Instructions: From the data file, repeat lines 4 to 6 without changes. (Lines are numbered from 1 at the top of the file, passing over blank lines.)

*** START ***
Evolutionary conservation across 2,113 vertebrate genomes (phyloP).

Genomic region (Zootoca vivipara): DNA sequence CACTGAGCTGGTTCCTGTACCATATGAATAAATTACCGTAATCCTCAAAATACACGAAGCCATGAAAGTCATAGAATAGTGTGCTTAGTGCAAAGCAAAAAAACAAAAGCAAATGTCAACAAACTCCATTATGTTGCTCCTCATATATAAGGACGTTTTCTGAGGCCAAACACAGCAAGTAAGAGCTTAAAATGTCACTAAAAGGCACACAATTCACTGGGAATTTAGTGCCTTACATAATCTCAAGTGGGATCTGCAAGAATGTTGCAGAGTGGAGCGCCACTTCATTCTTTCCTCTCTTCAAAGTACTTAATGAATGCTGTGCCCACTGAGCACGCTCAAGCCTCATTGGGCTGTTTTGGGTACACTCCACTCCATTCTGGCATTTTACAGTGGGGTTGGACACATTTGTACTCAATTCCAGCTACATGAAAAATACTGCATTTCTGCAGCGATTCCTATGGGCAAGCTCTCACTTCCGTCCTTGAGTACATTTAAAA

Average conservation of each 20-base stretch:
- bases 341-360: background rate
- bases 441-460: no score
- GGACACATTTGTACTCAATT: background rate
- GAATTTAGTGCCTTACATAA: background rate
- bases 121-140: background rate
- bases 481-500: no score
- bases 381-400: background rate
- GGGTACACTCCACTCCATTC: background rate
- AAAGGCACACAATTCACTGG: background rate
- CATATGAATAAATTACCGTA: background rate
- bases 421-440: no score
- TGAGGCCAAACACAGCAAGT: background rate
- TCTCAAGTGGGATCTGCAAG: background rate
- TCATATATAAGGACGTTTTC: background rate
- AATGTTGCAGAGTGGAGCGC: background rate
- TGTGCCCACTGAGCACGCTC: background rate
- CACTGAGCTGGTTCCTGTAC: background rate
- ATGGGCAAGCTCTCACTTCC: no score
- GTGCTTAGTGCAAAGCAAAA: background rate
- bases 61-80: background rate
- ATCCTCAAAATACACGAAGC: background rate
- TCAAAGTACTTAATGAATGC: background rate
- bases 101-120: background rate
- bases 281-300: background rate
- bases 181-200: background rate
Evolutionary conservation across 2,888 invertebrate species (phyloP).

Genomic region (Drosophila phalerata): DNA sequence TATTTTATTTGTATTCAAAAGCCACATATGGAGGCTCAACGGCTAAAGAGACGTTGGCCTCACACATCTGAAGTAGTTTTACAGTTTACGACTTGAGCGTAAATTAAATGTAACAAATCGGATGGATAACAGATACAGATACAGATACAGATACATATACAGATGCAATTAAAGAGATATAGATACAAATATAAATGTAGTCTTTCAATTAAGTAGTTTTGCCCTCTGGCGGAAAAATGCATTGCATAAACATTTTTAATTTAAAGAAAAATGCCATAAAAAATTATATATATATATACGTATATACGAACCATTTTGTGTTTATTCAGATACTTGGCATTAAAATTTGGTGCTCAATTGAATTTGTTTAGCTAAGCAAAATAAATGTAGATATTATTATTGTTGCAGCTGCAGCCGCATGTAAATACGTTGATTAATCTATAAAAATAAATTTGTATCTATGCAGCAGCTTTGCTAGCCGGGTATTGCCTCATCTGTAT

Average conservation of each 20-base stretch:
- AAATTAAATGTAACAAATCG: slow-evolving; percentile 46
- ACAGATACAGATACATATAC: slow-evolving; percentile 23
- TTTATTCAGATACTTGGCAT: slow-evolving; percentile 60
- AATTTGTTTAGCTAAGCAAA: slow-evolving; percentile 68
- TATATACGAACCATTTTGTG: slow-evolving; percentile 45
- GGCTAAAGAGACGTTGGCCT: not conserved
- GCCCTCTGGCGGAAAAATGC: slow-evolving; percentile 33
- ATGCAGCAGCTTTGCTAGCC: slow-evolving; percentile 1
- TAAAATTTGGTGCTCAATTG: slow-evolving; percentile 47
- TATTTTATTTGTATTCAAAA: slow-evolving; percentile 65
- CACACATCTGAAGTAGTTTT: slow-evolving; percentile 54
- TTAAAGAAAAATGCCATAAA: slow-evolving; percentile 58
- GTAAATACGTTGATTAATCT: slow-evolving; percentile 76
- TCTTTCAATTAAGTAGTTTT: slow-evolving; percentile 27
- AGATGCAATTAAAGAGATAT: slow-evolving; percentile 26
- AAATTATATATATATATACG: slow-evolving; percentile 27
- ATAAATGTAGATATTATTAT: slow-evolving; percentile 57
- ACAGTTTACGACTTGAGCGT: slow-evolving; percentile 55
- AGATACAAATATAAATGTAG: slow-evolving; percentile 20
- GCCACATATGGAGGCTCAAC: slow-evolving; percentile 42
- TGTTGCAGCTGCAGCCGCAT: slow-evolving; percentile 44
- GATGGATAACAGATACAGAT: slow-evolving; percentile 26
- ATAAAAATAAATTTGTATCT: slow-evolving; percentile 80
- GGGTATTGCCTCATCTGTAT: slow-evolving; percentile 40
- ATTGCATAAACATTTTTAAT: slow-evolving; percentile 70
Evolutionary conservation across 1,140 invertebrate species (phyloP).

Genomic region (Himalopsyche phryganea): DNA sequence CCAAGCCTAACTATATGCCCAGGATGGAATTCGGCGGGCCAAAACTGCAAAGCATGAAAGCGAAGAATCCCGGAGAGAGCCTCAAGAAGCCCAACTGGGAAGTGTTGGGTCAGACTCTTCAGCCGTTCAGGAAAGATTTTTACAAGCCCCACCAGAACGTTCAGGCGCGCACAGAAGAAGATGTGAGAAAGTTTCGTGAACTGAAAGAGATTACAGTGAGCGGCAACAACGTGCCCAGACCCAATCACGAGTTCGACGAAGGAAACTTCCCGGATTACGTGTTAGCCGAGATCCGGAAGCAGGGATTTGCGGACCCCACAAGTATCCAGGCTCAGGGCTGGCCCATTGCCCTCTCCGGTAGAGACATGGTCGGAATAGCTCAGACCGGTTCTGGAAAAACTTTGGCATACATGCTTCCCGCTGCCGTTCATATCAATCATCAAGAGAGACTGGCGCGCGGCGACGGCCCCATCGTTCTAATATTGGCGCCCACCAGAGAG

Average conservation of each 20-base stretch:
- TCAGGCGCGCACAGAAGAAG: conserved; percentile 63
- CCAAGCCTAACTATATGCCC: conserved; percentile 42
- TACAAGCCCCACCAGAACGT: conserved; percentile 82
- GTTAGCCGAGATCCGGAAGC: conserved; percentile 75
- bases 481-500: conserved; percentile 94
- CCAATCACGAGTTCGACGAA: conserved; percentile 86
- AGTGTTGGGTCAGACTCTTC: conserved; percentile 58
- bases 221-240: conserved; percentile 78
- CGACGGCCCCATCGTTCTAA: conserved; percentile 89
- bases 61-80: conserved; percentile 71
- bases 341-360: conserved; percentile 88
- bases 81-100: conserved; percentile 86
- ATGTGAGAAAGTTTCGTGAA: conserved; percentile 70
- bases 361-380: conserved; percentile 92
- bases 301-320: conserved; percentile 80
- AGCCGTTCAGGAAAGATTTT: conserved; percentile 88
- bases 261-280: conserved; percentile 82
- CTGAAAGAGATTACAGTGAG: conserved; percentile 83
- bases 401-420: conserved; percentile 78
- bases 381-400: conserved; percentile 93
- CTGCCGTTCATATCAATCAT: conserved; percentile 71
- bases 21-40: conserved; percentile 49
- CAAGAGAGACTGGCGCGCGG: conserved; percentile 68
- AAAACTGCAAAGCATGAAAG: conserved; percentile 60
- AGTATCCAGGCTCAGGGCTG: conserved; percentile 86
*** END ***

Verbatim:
- bases 341-360: background rate
- bases 441-460: no score
- GGACACATTTGTACTCAATT: background rate